Tennessee legislators have approved a bill in both the House and Senate committees that would tie welfare benefits to children’s school performance.
The bill was introduced by Sen. Stacy Campfield and Rep. Vance Dennis, and under it parents receiving welfare from the Temporary Assistance for Needy Families (TANF) program may face a 30 percent cut in aid if their children do not meet satisfactory standards at school.
According to the Knoxville News and Sentinel:
“As amended, it would not apply when a child has a handicap or learning disability or when the parent takes steps to try improving the youngster’s school performance — such as signing up for a “parenting class,” arranging a tutoring program or attending a parent-teacher conference.”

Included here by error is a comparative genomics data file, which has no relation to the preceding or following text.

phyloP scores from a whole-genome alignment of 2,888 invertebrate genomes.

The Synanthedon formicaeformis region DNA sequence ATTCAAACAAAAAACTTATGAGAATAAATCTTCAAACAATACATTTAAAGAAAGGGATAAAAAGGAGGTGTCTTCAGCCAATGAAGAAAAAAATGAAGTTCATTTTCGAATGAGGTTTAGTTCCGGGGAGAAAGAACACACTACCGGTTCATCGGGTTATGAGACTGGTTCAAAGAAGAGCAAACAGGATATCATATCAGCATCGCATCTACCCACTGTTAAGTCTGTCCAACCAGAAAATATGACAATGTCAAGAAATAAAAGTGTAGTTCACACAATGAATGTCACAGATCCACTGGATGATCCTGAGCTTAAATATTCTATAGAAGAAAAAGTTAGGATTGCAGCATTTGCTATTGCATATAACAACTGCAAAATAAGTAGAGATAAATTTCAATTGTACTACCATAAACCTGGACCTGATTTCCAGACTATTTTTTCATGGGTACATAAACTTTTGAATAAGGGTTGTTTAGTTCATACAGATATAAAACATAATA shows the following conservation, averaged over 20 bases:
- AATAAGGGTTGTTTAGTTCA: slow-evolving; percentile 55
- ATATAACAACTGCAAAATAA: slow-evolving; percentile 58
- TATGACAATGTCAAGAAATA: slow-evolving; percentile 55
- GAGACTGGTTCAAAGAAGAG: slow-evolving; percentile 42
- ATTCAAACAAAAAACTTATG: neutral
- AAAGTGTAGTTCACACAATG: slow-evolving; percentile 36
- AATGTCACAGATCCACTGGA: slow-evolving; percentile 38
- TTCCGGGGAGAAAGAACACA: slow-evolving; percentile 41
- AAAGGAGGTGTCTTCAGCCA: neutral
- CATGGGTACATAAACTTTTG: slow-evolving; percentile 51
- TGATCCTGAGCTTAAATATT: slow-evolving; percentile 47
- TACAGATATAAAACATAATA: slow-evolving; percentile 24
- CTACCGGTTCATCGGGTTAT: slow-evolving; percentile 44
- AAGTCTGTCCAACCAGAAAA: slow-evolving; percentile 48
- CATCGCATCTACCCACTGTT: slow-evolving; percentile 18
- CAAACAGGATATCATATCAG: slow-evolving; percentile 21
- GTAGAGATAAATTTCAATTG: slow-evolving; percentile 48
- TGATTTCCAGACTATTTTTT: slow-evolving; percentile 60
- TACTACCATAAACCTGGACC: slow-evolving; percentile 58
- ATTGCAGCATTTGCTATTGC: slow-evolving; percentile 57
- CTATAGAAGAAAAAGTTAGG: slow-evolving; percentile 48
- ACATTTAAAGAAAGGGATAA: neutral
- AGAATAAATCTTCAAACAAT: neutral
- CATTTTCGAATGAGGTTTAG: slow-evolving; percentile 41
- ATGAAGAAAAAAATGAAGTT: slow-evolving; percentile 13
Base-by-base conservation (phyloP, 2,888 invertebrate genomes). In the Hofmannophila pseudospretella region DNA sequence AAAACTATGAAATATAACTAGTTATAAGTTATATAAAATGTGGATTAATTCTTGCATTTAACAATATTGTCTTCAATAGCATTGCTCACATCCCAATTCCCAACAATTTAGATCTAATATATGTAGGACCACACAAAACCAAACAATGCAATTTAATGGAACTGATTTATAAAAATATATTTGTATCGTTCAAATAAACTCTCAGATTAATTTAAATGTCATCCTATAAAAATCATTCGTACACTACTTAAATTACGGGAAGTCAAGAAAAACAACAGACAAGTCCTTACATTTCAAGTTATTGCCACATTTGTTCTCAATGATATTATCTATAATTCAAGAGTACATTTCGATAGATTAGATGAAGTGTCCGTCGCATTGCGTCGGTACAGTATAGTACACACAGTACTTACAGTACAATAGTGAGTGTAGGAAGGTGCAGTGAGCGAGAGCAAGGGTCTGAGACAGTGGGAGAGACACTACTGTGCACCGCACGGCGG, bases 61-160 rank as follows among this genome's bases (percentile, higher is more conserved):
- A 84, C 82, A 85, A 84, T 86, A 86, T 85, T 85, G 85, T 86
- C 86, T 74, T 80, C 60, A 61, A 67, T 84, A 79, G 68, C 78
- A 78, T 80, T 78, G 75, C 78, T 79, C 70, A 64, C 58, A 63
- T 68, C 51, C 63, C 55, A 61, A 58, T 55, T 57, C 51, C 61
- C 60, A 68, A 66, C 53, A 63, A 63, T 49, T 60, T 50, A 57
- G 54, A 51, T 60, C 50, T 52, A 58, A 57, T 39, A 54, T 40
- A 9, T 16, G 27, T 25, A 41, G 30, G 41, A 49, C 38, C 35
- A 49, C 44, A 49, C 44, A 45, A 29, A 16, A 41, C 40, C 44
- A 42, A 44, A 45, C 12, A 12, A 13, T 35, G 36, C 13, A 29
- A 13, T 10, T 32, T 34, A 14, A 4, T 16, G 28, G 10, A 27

Campfield introduced the bill back in January, and argues that it’s time for parents on welfare to be held to a higher standard for getting their kids a good education. He says parents have “gotten away with doing absolutely nothing to help their children” in school. “That’s child abuse to me,” he added.
TANF, for what it's worth, has not been much of a help for those receiving assistance anyway. Currently, the maximum amount a family can receive per month is $185.